SEC Charges Advisor For Funneling $17M Into Penny Stocks


The Securities and Exchange Commission (SEC) charged Interinvest Corporation, Inc. and its founder Hans Peter Black for investing over $17 million of client assets in penny stocks without disclosing his business and financial interests. According to the agency, the alleged fraud resulted in unrealized losses of over $12 million in Interinvest client accounts.

Black invested in four Canadian companies

The SEC announced fraud charges against Interinvest Corporation and Black on Wednesday. The SEC said the firm and its owner invested over $17 million worth of client assets in penny stocks while failing to disclose at the time that he served on the board of directors of the companies and that those companies paid him $1.7 million in expenses.

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Regulators alleged that clients at Interinvest Corporation, a Boston-based financial advisory firm, may have lost as much as $12 million of their $17 million investment based on the recent trading history of shares in the penny stock companies, some of which are purportedly in the business of exploring for gold or other minerals.

The SEC said Black made misrepresentations concerning the character of the Canadian penny stock company investments, ignored client instructions, and knowingly and deceptively diverted from a conservative investment strategy that Interinvest promoted and its clients expected. The agency also alleged that Interinvest and its founder perpetuated their fraud and placed Interinvest’s client funds at further risk by ignoring warning signals concerning Black’s conflicts of interest and by continuing to operate without remediating acknowledged control deficiencies.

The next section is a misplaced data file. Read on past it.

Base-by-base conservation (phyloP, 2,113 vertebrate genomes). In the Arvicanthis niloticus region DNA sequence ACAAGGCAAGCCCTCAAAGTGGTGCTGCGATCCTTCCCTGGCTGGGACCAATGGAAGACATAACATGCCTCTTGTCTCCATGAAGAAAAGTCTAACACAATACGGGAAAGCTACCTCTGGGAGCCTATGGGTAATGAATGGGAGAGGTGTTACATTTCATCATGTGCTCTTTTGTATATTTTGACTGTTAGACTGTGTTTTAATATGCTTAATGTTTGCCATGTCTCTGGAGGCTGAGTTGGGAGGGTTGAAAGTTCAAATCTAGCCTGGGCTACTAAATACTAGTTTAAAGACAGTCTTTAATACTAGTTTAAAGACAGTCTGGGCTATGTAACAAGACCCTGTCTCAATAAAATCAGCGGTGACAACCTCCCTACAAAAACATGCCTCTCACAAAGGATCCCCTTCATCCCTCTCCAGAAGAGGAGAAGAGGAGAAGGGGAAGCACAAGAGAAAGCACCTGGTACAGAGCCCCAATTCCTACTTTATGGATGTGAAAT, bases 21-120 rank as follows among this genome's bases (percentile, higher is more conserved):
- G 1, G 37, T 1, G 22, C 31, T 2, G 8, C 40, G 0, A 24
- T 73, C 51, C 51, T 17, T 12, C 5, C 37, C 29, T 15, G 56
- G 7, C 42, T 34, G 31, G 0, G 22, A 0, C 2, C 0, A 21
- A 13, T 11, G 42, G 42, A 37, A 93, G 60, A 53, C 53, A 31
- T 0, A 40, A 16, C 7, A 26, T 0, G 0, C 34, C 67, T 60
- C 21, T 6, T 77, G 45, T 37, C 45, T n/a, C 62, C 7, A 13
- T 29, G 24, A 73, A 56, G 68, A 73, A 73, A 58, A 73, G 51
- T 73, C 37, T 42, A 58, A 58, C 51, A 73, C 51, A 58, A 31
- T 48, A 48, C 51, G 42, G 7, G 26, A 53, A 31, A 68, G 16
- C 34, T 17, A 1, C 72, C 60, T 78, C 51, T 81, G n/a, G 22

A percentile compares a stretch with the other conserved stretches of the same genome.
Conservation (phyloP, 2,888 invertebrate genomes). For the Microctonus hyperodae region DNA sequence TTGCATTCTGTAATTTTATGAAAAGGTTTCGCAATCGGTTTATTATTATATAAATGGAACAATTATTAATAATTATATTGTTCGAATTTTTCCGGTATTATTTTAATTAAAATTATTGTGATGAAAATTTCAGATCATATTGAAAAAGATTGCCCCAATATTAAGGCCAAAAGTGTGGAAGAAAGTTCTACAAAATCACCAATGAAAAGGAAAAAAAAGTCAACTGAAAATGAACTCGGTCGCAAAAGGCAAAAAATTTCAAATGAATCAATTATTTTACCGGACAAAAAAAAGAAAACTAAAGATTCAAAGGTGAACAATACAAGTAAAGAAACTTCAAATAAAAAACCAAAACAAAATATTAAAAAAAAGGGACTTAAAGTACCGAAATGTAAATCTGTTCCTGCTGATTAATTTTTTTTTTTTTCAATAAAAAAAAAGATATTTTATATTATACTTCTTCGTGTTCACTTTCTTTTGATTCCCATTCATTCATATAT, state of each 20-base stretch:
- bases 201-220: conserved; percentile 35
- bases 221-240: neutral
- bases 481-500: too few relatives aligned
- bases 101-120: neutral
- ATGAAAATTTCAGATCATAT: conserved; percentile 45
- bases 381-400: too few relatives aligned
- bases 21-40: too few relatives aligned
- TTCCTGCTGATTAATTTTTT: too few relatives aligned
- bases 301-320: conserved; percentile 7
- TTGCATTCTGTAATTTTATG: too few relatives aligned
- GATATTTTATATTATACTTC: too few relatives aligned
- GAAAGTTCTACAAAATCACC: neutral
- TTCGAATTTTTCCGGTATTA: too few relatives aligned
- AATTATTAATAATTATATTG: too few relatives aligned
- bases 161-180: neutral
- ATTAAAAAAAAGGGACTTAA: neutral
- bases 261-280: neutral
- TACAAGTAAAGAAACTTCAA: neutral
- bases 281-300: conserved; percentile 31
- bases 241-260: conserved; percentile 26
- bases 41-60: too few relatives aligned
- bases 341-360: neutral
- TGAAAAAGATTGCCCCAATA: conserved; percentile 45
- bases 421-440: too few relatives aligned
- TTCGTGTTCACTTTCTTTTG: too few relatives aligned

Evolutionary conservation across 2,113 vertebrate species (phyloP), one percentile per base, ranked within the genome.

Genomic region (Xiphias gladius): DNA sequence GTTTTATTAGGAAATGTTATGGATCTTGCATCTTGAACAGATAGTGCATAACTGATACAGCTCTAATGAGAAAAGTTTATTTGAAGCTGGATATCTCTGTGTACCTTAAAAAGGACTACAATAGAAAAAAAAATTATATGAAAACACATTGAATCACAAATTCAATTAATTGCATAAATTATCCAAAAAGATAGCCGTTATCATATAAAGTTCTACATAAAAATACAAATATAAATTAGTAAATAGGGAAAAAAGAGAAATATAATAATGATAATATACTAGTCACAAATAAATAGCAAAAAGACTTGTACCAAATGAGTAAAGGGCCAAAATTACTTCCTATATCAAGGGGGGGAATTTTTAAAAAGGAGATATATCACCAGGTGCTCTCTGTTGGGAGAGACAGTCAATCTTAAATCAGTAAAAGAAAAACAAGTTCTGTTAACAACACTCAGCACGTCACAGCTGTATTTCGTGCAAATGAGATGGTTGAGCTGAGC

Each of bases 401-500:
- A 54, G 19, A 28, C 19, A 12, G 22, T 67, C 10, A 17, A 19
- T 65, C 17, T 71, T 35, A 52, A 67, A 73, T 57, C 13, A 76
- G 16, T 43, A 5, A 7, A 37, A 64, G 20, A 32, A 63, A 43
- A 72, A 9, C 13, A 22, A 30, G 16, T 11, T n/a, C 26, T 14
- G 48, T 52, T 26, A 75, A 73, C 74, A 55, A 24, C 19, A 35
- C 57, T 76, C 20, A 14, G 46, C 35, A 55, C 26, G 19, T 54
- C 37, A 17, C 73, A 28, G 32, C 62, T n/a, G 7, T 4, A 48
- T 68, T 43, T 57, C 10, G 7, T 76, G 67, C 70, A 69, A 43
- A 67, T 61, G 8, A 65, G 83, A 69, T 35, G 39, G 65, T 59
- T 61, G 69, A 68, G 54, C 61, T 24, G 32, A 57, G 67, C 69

Black terms SEC’s allegations “totally outrageous”

However, Black called the SEC’s allegations “totally outrageous,” noting that his board memberships, including the four mentioned in the SEC complaint, are listed in his public disclosures on the regulator’s website. He clarified that that $1.7 million in expenses were travel, hotel and conference reimbursements over several years.

The founder said: “We have a history of dealing with smaller-cap companies,” some of which he said generated “very good returns for our clients.”

Responding to the SEC’s allegation that his firm stonewalled its investigation, Black said, “We have spoken to the SEC multiple times,” adding that he had recently undergone surgery, of which he informed the SEC.

The SEC unearthed the alleged violations in an examination of the firm. The regulator’s complaint was filed late Tuesday in federal court in Boston. It seeks a court order to freeze Interinvest’s assets and prohibit the firm and Black from continuing to exercise investment authority over client assets under management.

Paul G. Levenson, Director of the SEC’s Boston Regional Office said, “Investment advisers have a duty to put their clients’ interests first and fully disclose all conflicts of interest.”

The SEC alleged that Interinvest, a Massachusetts corporation, and Black’s conduct has involved fraud, deceit, or deliberate or reckless disregard of regulatory requirements and has resulted in substantial loss, or significant risk of substantial loss, to other persons. The regulator’s complaint alleged that Interinvest and Black violated the anti-fraud and related provisions of federal securities laws. Besides emergency relief, the SEC’s complaint seeks to permanently bar Interinvest and Black from violating securities laws and require them to repay allegedly ill-gotten gains with interest and penalties.

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